Today I celebrated Simchat Torah by putting the finishing touches on a journal article surveying some rabbinic thought on the creation narratives.
On my first visit to a secular humanistic Jewish congregation, the first thing I noticed was that there was no ark or Torah scroll. Oddly, considering my beliefs, this bothered me a little for about three minutes. Rather quickly I began to think about what the Torah actually said and then I reflected on the way that the scrolls themselves have been revered in traditional Judaism.
I thought of all the times that I led services and how, when we arrived at the Torah service, we made such a fuss about standing for it and parading it and kissing it. On reflection, I felt some resentment about growing up with this fetishization of a scroll. I soon learned that this humanistic congregation kept its Torah scroll in a place of honor in the library. It’s the perfect location for it.
One of my professors, the quite traditional Jakob J. Petuchowski, once described a scene that he claimed to have witnessed at Chicago Sinai Congregation, bastion of Classical Reform Judaism. He told us how the congregation would make an enormous fuss over the Torah service. It would go on for quite a while, until finally the rabbi would pull open the ark, take out the scroll, lift it high for all to see and announce, “This is your Torah, O Israel!”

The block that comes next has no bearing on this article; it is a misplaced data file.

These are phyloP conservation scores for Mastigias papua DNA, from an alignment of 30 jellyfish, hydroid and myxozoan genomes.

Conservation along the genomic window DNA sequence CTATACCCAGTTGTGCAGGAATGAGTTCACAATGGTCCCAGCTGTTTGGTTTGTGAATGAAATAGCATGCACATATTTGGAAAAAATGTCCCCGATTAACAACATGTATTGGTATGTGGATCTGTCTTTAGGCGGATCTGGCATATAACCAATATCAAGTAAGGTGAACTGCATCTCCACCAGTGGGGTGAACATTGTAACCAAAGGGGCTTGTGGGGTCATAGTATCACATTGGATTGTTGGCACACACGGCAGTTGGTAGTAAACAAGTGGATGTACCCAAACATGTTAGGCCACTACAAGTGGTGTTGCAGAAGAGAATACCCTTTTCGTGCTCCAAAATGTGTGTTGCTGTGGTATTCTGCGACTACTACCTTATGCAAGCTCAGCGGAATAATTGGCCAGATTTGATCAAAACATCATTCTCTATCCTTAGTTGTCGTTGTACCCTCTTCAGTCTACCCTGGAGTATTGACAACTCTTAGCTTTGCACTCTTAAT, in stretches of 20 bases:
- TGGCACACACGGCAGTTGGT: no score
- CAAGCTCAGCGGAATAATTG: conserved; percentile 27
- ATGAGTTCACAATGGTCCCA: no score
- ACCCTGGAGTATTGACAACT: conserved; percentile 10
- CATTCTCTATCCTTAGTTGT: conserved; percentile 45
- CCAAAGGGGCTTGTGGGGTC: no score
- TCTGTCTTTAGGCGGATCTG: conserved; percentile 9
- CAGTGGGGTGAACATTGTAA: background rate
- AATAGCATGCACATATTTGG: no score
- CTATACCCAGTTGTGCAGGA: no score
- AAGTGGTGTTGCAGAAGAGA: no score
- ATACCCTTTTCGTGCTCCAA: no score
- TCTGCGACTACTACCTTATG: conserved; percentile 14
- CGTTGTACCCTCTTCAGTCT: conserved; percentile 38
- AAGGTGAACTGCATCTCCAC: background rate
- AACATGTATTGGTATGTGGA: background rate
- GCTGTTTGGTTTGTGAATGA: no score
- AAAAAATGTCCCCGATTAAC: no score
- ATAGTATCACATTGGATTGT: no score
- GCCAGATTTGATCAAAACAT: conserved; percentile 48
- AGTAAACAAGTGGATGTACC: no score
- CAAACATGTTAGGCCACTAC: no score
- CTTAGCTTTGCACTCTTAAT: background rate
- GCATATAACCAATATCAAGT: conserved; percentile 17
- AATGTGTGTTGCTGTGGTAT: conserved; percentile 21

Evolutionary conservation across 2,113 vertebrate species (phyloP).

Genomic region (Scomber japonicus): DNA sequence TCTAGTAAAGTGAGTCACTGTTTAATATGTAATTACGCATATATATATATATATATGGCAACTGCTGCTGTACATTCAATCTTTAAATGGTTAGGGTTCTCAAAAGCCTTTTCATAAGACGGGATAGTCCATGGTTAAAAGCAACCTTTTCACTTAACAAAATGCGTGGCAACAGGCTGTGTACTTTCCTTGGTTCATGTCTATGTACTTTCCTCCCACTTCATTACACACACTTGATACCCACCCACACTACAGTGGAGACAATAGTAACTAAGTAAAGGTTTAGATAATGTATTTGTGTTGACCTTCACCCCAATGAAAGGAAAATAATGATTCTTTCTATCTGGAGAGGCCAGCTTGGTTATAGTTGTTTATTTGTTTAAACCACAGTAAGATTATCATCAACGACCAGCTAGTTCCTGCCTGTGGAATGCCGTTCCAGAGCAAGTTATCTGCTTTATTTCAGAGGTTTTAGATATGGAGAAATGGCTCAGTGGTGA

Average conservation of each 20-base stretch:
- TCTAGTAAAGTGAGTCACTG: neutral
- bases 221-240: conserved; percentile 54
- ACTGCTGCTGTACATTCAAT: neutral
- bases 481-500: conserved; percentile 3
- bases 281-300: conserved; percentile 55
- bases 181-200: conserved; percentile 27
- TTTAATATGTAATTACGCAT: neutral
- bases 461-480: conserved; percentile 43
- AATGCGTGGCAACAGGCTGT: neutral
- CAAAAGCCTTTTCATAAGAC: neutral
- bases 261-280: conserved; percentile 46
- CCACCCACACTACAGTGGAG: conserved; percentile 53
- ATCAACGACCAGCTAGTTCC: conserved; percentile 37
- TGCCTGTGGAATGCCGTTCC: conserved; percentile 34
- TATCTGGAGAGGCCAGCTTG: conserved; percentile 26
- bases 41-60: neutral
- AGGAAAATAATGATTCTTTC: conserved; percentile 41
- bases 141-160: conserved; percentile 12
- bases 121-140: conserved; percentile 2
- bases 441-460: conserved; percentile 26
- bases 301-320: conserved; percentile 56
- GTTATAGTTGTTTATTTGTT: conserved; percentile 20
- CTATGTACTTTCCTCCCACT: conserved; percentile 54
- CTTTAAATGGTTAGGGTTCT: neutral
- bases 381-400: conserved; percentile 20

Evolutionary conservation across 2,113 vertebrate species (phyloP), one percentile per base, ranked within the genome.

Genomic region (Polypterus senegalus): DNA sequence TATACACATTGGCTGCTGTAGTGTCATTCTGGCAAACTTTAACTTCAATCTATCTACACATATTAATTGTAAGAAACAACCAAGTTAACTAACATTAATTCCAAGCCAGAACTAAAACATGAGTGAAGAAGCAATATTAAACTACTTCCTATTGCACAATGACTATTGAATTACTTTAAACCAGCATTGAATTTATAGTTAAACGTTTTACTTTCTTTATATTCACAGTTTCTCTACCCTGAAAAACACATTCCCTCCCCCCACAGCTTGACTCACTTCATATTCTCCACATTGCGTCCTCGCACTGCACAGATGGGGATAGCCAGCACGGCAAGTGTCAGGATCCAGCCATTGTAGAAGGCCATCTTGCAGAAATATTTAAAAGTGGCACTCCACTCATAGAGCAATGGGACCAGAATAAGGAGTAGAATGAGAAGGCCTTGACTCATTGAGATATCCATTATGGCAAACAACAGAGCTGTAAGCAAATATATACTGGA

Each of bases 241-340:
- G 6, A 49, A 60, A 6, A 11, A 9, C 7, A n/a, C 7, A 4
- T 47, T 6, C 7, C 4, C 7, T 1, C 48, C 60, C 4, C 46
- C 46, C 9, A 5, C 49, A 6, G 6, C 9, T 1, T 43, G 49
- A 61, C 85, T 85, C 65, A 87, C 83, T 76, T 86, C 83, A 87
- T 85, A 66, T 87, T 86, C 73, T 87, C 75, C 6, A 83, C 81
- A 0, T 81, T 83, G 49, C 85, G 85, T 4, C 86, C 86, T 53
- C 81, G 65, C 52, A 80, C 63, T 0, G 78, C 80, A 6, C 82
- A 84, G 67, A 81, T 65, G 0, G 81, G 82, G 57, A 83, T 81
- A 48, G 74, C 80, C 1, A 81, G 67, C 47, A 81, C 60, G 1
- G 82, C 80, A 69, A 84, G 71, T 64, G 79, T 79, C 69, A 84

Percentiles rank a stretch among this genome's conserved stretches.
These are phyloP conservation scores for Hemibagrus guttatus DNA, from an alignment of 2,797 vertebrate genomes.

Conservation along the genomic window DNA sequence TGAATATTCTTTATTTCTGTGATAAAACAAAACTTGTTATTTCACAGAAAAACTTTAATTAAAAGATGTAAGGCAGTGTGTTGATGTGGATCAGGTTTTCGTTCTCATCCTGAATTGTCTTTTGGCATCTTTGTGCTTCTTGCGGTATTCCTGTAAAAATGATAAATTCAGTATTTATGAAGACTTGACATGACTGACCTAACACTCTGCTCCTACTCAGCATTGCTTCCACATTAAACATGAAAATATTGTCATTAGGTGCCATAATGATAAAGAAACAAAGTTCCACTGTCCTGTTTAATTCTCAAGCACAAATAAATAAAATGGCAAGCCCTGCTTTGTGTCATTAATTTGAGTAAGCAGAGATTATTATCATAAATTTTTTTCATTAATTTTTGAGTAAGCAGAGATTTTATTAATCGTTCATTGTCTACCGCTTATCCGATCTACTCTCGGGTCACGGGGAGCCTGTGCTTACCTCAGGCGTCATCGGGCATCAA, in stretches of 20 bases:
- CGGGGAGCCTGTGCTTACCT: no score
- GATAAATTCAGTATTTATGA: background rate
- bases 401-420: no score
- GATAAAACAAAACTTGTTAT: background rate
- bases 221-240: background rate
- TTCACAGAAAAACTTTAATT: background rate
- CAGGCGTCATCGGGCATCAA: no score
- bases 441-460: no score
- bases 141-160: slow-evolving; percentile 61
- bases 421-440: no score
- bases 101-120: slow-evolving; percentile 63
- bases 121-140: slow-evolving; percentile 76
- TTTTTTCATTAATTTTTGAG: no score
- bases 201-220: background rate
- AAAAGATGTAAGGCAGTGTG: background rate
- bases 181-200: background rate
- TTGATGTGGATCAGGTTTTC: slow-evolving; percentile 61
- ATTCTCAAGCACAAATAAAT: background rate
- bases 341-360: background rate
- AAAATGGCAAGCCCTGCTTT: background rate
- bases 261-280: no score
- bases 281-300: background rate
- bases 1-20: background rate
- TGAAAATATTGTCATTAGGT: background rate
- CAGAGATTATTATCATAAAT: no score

Then he would put it back.
I wonder if he was just too embarrassed by its contents to engage in a ritual reading. That is certainly the case with the Yom Kippur afternoon reading in the Reform movement. They do not read the traditional portion, Leviticus 18:1-30, opting for the next chapter instead. Even there they read only verses 1-4, 9-18, and 32-37. (This is a pain in the tuchis when you’re trying to read from the scroll.)
The sacralization of the scroll and its contents is anathema to a modern understanding of morality. We can’t yield moral lessons from a text that favors misogyny, homophobia and the slaughter of innocent people. The Torah absolutely has intrinsic value as the foundational mythology of the Jewish people. That doesn’t mean I want to dance with it.